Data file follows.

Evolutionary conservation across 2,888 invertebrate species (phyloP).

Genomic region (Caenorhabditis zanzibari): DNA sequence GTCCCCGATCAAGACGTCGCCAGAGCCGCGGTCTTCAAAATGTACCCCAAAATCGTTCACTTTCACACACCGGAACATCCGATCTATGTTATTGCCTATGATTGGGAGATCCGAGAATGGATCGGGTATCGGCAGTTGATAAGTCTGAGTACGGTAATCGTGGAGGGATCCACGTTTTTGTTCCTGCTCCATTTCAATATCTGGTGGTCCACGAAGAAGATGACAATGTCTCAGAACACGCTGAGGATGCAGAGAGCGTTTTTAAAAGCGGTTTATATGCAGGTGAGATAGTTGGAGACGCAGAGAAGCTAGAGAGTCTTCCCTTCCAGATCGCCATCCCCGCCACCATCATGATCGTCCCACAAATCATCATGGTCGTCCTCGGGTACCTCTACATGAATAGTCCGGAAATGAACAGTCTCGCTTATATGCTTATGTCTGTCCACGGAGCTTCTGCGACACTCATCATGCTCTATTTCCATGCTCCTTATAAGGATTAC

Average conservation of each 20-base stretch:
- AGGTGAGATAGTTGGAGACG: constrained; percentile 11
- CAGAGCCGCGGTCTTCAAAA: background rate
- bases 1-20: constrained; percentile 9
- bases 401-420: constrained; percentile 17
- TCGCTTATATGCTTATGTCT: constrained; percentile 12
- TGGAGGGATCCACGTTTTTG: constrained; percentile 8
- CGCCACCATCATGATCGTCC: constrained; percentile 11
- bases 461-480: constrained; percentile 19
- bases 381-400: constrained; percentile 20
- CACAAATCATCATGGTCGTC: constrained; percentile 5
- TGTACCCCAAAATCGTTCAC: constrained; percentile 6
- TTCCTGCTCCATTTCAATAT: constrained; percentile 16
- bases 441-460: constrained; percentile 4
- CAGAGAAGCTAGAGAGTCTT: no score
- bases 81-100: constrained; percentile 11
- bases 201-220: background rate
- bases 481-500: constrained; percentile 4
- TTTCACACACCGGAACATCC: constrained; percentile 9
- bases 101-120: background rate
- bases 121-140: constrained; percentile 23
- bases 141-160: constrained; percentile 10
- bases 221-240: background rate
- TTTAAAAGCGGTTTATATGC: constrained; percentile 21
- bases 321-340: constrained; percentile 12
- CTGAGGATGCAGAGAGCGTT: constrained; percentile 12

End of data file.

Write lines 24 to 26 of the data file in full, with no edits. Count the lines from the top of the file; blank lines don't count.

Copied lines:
- bases 141-160: constrained; percentile 10
- bases 221-240: background rate
- TTTAAAAGCGGTTTATATGC: constrained; percentile 21